4 Best Practices for GI/Endoscopy in Surgery Centers

Here are four best practices for GI/Endoscopy in surgery centers.

1. Work with primary care physicians to increase colorectal screenings.
Most ASCs rely on their physicians to bring cases to the center, but primary care physicians in your community may also be a valuable source of referrals. GI centers should talk to primary care physicians about the importance of colon cancer screenings and your center's availability. If primary care physicians are aware that your center performs screenings, they may recommend colon cancer screenings to their patients and then send them your way.  "We do a lot of work in just educating the [physician] community, talking to primary care physicians, OB/GYNs and other specialists about colon cancer," says Nancy Nikolovski of Physicians Endoscopy Center in Houston, Texas. "They're still the gatekeepers, and they really do direct patients' care, so they are instrumental in making sure patients get screened."

2. Practice good infection control. Generally, GI/endoscopy-driven ASCs go through a multi-stage high-level disinfection process. The first stage requires removal of gross contamination by suctioning the scope's channel with a high volume of water and detergent in addition to wiping down the exterior of the scope after a procedure. Shaun Sweeney, vice president of sales and marketing for Cygnus Medical, says GI/endoscopy-driven ASCs often fall into the trap of skipping this crucial first step with the belief that jumping ahead to the second stage of brushing the scope will be sufficient enough in removing gross contamination.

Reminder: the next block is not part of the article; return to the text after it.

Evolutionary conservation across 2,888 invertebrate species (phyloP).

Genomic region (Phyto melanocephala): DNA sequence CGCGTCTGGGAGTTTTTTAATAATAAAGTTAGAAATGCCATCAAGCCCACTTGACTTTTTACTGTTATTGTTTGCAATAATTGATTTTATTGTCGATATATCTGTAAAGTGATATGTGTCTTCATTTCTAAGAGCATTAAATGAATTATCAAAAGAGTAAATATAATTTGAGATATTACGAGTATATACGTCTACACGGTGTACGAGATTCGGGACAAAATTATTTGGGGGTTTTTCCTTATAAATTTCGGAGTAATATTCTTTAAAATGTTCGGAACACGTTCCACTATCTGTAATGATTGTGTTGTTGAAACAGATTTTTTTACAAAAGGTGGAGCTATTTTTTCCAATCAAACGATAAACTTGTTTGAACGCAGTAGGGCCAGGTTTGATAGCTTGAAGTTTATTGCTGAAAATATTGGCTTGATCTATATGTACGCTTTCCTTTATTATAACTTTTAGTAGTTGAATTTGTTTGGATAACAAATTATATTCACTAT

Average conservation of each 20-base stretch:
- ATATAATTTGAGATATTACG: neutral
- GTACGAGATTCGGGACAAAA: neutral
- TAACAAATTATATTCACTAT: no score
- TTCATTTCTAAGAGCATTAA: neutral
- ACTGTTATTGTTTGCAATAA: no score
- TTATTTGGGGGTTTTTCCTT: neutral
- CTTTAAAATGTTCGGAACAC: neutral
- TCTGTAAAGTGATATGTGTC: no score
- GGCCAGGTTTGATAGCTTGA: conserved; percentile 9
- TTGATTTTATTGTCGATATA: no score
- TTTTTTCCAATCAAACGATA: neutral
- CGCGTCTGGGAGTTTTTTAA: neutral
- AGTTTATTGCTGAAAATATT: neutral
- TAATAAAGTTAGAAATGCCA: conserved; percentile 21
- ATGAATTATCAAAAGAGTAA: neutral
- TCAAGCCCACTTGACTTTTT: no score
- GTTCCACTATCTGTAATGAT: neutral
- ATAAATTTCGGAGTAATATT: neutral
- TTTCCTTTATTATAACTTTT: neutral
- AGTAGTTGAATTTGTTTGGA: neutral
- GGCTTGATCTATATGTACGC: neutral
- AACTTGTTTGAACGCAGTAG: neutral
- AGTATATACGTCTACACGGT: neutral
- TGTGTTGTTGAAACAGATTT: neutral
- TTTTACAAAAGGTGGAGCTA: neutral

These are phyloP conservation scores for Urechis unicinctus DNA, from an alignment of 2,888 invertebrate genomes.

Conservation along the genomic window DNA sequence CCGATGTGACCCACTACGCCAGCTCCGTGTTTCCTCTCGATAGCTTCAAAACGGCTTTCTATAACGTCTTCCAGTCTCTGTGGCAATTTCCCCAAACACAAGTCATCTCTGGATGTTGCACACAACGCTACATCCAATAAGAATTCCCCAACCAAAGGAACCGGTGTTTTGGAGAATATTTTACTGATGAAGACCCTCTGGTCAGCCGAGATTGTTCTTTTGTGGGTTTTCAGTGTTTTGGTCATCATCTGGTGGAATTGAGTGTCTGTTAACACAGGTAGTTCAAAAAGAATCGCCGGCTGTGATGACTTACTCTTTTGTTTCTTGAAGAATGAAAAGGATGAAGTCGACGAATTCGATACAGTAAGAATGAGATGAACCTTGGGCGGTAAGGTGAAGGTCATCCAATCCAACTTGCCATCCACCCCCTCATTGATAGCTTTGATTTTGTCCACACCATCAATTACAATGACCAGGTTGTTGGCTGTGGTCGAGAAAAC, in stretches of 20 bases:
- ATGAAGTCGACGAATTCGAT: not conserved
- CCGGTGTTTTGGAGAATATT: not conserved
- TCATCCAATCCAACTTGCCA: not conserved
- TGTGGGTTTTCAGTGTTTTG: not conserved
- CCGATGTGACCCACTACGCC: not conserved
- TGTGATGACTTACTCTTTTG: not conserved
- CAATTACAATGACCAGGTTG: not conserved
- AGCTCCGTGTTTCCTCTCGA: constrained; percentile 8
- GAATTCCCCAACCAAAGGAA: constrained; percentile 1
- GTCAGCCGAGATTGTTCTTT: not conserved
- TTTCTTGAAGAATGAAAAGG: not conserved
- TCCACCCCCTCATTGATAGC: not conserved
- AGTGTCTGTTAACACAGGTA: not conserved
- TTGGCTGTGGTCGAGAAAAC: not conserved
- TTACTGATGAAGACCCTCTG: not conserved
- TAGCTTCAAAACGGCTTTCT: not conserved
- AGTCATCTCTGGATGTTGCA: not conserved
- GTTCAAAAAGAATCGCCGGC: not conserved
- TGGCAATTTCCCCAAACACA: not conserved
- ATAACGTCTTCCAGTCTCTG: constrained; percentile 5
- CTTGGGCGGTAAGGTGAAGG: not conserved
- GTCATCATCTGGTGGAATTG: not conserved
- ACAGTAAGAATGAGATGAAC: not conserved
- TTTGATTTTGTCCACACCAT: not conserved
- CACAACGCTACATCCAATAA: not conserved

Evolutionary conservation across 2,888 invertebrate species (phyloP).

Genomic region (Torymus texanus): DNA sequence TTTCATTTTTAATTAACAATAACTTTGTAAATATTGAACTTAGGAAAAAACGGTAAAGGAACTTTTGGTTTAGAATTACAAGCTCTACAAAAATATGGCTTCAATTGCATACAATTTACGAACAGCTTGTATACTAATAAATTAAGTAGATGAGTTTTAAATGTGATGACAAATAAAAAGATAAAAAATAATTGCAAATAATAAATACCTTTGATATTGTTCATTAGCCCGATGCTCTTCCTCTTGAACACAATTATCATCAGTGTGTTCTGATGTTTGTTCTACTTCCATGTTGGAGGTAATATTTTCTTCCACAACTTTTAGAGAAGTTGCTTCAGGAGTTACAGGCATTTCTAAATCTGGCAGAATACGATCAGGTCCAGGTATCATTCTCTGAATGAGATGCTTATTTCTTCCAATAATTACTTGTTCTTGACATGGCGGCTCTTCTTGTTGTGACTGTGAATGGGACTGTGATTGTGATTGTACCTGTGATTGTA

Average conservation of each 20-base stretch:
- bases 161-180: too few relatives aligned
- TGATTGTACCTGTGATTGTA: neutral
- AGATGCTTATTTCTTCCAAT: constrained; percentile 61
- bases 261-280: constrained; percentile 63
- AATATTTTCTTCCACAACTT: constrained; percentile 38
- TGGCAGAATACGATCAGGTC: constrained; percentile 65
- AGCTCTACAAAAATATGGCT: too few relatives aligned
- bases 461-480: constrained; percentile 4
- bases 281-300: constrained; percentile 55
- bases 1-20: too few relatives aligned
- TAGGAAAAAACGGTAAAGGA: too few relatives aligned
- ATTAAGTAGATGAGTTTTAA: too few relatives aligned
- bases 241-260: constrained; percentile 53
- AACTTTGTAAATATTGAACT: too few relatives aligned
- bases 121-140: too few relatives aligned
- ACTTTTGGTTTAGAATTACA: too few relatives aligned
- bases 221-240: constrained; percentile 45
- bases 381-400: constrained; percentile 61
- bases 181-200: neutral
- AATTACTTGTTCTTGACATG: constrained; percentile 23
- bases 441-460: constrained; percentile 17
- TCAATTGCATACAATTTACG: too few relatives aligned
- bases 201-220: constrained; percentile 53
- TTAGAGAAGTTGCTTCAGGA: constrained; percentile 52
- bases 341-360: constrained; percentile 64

"One of the biggest misnomers that I've come across is ASCs believe there is no need to suction the channel and wipe down the scope before soaking and brushing the equipment," Mr. Sweeney says. "To this day, a lot of people don't understand this first step is critical to make sure there is no gross contamination because simply brushing is not intended to remove that amount of bioburden."

Mr. Sweeney explains ASCs should follow manufacturer recommendations, which may include using approximately 500 mL of enzymatic detergent and water to suction and flush out channels. Skipping the first step of suctioning enzymatic detergent through the suction channels will not only affect the efficacy of the channels being properly reprocessed but will also release high volumes of gross contamination into the soaking stage. "High-level disinfection is dependent on every stage being performed properly. A breakdown early on can affect the efficacy of the process later," he says.

3. Train staff on proper use of scopes. Scopes, just like any other piece of equipment, could potentially require more maintenance if not used or maintained properly. Felix Mariani, administrator of Allegheny Regional Endoscopy Center, says his vendor regularly conducts in-services for staff members on how to properly handle and clean scopes.

"Our staff is extremely well-trained on how to clean and handle scopes. We place strong emphasis on retraining and maintaining competency," he says. "The better our scopes are handled, the better we are able to maintain lower costs related to our scopes."

Staff members also take advantage of the additional benefit of the in-services provided by vendors. "A part of our vendor's in-services also includes information on proper coiling and sink sizes to prevent needless scope damage," Mr. Mariani says.

4. Recruit quality specialists. Successfully recruiting GI specialists is critical to expanding the GI specialty, as the addition of quality GI physicians means the addition of new patients. Dianne Wallace, executive director of Menomonee Falls (Wis.) Ambulatory Surgery Center, says this can be done by actively marketing a facility's state-of-the-art equipment and demonstrating a competent staff who can assist physicians.

"ASCs will have to sell themselves based on the quality of their equipment and whether they have a skilled staff who understands GI," says Ms. Wallace. "Physicians are going to look to see who provides the best quality care and has the best staff and equipment, like scopes and video equipment for GI procedures. ASCs have to prove to physicians it is worth their while to join their facility."

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